At an early age, we develop a strong sense of fairness. Not long after uttering the longed-for words, “Momma” or “Dadda” comes “mine.” And then, a little while later we learn to pout, “That’s not fair!” The question of fairness arises whenever a coach makes a decision to start an undeserving player over another or director gives a lead role to one over another. As we get older, the stakes get higher. Why does an ice storm break the trees of one house and leave a neighbor’s unbroken? Why do some have electricity and while others are without? Why does a tornado level one house and skip another across the street? Why would God allow a drunk driver to survive a crash while killing an innocent victim?
Life isn’t fair. But what about God? We know God is great, but is He good? Is He fair?
The question of God’s justice is not just a weighty theological issue, it’s a crucial, personal matter of the heart. The issue arises in Scripture with the truth that God sovereignly elects some, but not all, to salvation.
“What should we say then? Is there injustice with God?” (Romans 9:14).
In courtroom-like proceedings, notice Paul’s intentional choice of the noun “injustice” rather than the adjective “unjust” to avoid posing a question about God’s character. The question is not a matter of denying the truth of God, but rather a question about the fairness of God’s dealings. Why should God choose to love one brother, Jacob, and hate the other, Esau (Romans 9:13)? Is God’s purpose of sovereign election a travesty of justice?
We may not think of it in terms of injustice, but we may wonder just the same, “Why did God allow an event to happen that way?” “That doesn’t seem fair.”
On November 21, Mike and Julie’s 20 year old daughter, Audrey, a junior at SMU, was broadsided on Northwest Highway and remains in a coma in critical condition. There are countless unanswered questions. Why would God allow this? Why now? Why her? It just doesn’t seem fair.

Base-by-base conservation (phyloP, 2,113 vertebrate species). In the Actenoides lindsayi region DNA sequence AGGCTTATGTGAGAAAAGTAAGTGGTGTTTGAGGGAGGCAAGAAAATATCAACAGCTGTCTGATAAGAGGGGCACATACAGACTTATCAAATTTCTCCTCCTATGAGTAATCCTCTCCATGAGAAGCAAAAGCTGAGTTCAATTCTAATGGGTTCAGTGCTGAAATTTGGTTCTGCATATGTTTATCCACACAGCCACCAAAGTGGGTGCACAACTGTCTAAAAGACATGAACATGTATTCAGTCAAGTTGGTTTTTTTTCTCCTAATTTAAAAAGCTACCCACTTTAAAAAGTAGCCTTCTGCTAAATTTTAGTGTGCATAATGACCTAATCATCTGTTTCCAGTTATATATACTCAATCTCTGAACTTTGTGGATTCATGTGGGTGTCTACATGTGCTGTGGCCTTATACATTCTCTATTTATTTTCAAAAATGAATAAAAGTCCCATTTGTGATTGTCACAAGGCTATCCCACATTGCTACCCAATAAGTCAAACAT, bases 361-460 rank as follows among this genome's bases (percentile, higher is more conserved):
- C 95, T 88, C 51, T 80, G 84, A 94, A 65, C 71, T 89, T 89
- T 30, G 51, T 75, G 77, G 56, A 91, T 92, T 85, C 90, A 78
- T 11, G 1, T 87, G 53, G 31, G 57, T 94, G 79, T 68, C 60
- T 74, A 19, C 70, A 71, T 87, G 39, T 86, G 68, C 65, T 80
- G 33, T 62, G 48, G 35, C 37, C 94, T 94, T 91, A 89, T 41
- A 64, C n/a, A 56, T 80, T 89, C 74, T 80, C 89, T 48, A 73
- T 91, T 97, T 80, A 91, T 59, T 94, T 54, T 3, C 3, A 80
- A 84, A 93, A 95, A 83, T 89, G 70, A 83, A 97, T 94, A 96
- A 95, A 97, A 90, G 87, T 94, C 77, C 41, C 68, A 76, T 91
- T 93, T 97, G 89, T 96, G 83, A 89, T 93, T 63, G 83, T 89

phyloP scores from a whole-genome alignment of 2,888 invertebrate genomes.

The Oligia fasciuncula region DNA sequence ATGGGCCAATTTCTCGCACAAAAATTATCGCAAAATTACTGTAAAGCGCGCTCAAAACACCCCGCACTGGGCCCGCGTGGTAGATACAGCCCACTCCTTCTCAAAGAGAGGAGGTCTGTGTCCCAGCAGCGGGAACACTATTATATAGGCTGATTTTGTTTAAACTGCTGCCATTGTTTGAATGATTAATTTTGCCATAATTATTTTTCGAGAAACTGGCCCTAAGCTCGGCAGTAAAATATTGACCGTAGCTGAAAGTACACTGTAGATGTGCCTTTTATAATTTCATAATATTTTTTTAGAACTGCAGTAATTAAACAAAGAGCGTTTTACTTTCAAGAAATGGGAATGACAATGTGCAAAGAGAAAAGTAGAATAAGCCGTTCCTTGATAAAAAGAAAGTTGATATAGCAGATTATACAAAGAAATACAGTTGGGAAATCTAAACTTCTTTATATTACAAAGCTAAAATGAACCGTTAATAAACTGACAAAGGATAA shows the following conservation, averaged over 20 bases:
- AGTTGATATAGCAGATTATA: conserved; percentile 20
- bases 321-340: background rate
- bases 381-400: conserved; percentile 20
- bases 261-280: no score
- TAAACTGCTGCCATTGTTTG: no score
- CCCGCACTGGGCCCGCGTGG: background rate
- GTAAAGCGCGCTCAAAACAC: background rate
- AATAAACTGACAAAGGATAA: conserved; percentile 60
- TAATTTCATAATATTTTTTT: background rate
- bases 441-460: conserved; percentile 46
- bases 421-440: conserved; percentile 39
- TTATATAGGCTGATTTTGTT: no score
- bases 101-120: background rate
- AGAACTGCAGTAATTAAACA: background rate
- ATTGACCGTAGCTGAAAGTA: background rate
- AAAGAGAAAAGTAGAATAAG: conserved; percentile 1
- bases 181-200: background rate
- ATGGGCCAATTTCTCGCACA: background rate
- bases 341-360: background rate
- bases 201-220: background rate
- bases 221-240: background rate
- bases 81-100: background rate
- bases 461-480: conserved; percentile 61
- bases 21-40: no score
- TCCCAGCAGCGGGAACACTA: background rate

“Is there injustice with God?” Paul quickly denies any possibility of unrighteousness on God’s part – ”Absolutely not!” When life seems unfair, there may not always be a human reason, but there is always a divine purpose.
Instead of watering down God’s sovereignty in order to make it more palatable, Paul restates it more passionately and without apology. God defends His righteousness in mercy and judgment through Paul’s words:
15 For He tells Moses: I will show mercy to whom I will show mercy, and I will have compassion on whom I will have compassion. 16 So then it does not depend on human will or effort but on God who shows mercy. Romans 9:15–16
God cannot be unjust because He is Holy. God cannot be unjust because He is Good. God cannot be unjust because He is Righteous. Not so sure about that? Consider Exhibit A: Moses (vv 15-16).
When the whole nation of Israel rebelled against God by worshipping the golden calf (Exod. 32-33), God took the lives of only 3,000 of the rebels. He could have justly wiped out the whole nation – more than a million. God is righteous when He exercises His mercy. His mercy caused Him to do something that appeared to be unjust. In Romans 9:16, the LORD God reminds us that is not man’s desire or effort that causes Him to be merciful but His own sovereign choice. God is under no obligation to show mercy or to extend grace to anyone. If we insist on receiving just treatment from God, what we will get is condemnation (Rom. 3:23); none of us really wants justice. When faced with reality, we cry out for mercy.